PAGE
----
Reactors are a tough environment. The sub atomic particles that sustain the chain reaction, neutrons, are great for splitting additional uranium atoms, but not all of them hit a uranium atom; some of them end up in various metal components of the reactor. The metal is usually a crystalline structure, meaning it is as orderly as a ladder or a sheet of graph paper, but the neutrons rearrange the atoms, leaving some infinitesimal voids in the structure and some areas of extra density. The components literally grow, getting longer and thicker. The phenomenon is well understood and designers compensate for it with a …

A Billion Miles Under Nuclear Energy (Updated)

And the winner is…Cassini-Huygens, in triple overtime.

The spaceship conceived in 1982 and launched fifteen years later, will crash into Saturn on September 15, after a mission of 19 years and 355 days, powered by the audacity and technical prowess of scientists and engineers from 17 different countries, and 72 pounds of plutonium.

The mission was so successful that it was extended three times; it was intended to last only until 2008.

Since April, the ship has been continuing to orbit Saturn, swinging through the 1,500-mile gap between the planet and its rings, an area not previously explored. This is a good maneuver for a spaceship nearing the end of its mission, since colliding with a rock could end things early.

Cassini will dive a little deeper and plunge toward Saturn’s surface, where it will transmit data until it burns up in the planet’s atmosphere. The radio signal will arrive here early Friday morning, Eastern time. A NASA video explains.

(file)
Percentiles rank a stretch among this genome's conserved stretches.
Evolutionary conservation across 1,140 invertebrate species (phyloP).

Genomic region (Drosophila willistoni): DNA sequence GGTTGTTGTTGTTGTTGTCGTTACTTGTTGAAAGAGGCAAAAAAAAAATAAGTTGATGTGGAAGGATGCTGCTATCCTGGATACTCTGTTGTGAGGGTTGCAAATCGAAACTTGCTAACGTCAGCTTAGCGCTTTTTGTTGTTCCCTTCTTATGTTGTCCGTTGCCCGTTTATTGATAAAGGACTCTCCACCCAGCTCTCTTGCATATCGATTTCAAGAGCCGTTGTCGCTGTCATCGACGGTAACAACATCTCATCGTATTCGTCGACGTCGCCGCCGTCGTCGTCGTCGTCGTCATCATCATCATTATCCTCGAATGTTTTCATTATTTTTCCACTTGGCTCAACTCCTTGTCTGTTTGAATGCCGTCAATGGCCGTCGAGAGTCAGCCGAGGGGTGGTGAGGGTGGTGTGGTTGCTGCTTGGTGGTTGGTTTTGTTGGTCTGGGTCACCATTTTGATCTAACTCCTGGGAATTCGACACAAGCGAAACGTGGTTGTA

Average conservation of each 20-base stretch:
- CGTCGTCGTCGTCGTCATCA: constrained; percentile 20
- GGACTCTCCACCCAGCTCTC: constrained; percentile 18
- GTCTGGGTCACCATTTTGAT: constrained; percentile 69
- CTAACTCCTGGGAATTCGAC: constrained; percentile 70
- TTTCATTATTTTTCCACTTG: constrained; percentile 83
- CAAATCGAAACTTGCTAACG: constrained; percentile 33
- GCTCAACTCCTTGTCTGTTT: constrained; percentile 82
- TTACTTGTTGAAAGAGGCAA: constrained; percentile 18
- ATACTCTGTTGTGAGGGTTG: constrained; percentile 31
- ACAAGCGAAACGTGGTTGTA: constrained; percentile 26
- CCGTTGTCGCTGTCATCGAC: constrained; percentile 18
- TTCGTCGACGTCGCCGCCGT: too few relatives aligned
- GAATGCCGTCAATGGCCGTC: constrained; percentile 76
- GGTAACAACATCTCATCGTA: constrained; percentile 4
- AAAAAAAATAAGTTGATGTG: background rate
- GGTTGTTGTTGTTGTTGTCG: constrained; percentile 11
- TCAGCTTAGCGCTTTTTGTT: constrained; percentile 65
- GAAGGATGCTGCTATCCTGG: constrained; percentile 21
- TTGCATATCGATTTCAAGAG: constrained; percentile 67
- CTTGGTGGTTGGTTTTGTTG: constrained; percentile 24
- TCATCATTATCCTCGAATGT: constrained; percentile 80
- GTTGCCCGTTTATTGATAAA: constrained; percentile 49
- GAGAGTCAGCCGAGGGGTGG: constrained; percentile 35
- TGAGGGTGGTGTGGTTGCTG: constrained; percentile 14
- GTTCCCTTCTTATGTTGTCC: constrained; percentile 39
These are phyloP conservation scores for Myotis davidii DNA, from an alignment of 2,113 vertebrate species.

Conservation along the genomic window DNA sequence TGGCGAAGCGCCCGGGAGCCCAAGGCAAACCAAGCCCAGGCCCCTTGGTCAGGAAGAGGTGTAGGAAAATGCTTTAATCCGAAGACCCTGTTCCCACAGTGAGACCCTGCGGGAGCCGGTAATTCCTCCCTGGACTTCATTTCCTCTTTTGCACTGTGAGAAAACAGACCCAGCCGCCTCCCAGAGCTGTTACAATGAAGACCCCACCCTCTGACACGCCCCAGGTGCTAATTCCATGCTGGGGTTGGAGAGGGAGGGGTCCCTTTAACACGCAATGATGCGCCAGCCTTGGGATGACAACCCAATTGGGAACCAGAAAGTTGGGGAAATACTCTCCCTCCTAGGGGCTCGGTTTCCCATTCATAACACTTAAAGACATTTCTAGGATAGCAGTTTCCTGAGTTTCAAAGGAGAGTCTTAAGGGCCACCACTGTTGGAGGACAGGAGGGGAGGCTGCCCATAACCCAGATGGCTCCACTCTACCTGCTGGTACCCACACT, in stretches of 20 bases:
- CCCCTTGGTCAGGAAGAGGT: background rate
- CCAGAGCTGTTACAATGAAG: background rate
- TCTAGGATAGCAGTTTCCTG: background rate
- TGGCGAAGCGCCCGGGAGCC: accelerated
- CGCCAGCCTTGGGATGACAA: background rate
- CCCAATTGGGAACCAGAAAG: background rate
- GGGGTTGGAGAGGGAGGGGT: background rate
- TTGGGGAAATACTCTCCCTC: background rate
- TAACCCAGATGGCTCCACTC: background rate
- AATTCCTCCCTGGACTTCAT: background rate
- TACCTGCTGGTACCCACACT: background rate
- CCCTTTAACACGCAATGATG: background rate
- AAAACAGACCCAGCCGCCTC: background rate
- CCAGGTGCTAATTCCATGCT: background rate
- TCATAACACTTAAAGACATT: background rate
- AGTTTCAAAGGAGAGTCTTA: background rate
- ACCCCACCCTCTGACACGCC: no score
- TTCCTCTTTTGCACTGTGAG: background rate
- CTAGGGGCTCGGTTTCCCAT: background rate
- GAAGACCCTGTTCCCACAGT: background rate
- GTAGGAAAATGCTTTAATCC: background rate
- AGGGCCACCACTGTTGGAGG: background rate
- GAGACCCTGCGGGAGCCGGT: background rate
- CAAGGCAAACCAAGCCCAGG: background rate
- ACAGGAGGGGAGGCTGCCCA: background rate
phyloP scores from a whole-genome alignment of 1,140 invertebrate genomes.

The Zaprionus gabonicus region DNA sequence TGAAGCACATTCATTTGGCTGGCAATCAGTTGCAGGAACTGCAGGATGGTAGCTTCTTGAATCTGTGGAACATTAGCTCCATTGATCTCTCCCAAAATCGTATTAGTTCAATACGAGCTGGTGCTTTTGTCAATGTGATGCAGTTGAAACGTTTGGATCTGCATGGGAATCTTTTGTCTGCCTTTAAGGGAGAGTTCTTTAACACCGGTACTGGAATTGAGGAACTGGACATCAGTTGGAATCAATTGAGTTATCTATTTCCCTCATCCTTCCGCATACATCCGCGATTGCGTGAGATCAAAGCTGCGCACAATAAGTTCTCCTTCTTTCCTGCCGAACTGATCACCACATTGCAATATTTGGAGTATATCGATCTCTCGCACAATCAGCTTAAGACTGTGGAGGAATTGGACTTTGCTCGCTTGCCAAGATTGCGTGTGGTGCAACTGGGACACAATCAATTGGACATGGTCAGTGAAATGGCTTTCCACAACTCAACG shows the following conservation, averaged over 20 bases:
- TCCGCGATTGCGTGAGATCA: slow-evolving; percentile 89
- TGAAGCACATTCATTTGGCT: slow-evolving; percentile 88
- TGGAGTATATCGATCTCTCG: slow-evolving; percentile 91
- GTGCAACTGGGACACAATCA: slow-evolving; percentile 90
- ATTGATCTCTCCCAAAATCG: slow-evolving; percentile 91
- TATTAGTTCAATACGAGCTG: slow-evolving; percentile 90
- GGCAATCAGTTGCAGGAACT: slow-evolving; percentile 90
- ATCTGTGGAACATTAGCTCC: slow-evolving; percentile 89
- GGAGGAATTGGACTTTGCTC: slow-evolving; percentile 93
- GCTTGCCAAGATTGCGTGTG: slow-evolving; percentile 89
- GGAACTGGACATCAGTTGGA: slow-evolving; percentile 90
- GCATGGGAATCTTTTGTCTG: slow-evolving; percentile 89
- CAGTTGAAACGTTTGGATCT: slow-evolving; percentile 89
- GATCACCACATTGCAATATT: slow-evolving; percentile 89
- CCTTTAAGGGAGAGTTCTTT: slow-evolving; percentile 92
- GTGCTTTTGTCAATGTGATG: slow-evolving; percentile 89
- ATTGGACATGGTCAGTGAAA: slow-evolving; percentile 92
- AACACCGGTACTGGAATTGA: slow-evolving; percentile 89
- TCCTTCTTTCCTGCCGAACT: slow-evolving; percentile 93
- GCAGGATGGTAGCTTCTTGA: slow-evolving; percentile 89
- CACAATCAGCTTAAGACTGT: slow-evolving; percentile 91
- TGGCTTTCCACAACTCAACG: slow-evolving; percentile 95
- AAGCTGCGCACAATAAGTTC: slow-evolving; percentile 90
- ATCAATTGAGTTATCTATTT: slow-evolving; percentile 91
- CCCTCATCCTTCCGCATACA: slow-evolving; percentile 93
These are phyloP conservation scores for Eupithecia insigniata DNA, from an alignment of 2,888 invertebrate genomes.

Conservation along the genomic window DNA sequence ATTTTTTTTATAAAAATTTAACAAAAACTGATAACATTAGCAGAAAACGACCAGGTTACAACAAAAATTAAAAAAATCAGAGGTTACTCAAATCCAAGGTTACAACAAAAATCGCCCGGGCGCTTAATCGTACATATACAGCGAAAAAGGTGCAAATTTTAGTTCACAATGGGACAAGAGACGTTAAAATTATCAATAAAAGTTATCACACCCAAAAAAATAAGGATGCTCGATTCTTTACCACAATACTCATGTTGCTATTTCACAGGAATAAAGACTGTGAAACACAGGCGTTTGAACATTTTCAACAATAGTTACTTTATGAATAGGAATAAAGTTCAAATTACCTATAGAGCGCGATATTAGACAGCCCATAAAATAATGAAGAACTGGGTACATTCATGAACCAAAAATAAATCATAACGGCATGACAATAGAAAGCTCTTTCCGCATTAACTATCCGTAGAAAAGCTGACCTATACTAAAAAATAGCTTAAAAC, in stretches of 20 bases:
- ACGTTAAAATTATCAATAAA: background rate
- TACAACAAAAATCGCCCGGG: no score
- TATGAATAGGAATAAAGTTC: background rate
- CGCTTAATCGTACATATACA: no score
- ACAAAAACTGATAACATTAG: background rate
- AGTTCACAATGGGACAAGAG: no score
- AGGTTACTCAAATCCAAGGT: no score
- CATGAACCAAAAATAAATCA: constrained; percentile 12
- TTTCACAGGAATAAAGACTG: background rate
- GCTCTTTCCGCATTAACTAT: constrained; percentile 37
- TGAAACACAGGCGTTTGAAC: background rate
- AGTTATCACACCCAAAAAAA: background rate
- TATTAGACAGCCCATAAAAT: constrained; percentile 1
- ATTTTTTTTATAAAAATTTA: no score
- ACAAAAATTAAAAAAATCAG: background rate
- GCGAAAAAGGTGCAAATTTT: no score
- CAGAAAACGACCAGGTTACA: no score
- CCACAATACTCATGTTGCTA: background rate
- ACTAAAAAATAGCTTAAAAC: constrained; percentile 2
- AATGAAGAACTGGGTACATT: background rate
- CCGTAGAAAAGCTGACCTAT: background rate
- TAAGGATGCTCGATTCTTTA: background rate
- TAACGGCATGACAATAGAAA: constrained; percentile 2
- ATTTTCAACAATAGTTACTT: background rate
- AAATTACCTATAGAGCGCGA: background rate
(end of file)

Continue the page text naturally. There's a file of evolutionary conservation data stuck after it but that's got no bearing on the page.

In the years since Cassini has launc…

Missing the Point about Pennsylvania’s Nuclear Plants

A group that includes oil and gas companies in Pennsylvania released a study on Monday that argues that twenty years ago, planners underestimated the value of nuclear plants in the electricity market. According to the group, that means the state should now let the plants close.

Huh?

The question confronting the state now isn’t what the companies that owned the reactors at the time of de-regulation got or didn’t get. It’s not a question of whether they were profitable in the '80s, '90s and '00s. It’s about now. Business works by looking at the present and making projections about the future.

Is losing the nuclear plants what’s best for the state going forward?

Pennsylvania needs clean air. It needs jobs. And it needs protection against over-reliance on a single fuel source.


What the reactors need is recognition of all the value they provide. The electricity market is depressed, and if electricity is treated as a simple commodity, with no regard for its benefit to clean air o…